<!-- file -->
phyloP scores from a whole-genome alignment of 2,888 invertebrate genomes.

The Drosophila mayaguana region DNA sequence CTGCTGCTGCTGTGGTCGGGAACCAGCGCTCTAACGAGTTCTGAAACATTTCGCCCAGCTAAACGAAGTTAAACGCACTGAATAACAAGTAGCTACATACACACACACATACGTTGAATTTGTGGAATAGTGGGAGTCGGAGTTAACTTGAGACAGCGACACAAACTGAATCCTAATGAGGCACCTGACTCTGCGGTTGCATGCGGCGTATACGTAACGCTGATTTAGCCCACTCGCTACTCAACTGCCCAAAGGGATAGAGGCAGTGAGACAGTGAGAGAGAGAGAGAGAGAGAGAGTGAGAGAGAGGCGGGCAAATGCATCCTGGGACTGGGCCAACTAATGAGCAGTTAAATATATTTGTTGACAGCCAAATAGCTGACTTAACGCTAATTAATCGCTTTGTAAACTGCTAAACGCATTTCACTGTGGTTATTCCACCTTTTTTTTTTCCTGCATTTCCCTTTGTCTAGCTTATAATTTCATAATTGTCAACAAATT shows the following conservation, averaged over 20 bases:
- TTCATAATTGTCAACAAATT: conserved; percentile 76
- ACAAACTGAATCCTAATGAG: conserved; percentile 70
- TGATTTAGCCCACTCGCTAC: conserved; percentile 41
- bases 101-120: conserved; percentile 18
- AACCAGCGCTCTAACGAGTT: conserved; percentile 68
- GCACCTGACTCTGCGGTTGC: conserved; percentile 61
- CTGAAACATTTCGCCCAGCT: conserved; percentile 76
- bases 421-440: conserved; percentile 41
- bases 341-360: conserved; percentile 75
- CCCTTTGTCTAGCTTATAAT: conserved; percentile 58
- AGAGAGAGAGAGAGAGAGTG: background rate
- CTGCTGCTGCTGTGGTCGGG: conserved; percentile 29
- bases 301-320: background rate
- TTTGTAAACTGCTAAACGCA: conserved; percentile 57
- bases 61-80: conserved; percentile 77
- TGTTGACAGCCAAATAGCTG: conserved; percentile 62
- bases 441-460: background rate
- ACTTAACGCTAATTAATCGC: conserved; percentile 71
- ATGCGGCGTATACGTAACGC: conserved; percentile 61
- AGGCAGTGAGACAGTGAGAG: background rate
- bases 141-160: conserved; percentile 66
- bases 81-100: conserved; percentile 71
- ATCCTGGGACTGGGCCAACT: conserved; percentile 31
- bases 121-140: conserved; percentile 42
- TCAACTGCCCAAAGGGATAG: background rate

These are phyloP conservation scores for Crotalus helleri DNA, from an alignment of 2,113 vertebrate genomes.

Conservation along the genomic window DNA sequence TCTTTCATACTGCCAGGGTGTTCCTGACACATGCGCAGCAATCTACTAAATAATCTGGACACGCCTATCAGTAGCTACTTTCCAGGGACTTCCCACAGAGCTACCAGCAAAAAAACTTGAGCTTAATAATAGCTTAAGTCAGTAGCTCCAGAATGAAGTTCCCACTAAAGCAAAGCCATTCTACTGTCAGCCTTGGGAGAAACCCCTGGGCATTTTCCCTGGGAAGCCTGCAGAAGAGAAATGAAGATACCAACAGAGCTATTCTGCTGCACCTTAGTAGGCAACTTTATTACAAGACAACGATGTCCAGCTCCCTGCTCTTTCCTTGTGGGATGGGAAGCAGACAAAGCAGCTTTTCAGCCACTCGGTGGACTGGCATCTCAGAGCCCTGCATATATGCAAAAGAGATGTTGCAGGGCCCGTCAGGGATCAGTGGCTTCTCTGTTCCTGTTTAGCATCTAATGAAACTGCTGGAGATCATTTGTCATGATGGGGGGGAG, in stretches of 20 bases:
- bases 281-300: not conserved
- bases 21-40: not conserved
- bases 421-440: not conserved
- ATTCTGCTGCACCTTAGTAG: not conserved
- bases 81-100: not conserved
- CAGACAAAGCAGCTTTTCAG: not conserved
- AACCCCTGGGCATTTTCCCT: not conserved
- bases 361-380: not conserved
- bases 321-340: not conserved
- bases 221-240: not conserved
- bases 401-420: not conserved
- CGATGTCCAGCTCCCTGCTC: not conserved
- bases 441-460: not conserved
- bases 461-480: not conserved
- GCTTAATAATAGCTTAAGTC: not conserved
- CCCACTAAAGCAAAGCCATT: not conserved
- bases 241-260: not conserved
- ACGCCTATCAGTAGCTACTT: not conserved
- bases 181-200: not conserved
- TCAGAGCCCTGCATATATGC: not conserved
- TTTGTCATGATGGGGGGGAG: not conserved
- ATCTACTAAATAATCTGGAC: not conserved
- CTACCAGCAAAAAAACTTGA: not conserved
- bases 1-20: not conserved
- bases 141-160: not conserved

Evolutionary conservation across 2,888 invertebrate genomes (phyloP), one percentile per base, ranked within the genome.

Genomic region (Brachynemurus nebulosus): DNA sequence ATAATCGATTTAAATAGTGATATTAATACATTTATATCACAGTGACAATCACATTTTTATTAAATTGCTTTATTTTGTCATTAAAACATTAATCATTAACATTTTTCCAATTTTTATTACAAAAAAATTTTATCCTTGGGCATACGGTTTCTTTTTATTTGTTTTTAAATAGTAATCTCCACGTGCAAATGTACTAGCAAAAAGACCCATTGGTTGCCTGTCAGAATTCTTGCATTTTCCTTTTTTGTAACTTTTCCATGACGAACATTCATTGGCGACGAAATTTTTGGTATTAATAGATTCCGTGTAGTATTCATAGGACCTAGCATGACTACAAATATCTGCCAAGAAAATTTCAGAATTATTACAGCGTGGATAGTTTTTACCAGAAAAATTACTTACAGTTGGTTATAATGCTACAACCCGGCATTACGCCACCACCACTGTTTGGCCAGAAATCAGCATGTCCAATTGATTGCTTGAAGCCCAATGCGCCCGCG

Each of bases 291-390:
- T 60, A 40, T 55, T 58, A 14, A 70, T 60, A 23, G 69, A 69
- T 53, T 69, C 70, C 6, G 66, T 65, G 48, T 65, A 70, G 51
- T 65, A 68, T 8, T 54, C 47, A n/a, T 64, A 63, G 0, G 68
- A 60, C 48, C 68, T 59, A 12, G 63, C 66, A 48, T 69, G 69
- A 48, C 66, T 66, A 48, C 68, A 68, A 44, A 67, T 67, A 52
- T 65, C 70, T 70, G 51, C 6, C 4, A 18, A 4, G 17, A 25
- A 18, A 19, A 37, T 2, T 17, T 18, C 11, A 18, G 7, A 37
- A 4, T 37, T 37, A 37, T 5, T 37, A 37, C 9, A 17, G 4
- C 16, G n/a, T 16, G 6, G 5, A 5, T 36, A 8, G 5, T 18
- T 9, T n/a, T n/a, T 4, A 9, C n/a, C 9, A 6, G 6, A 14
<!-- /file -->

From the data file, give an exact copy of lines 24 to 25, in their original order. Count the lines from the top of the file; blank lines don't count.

- bases 81-100: conserved; percentile 71
- ATCCTGGGACTGGGCCAACT: conserved; percentile 31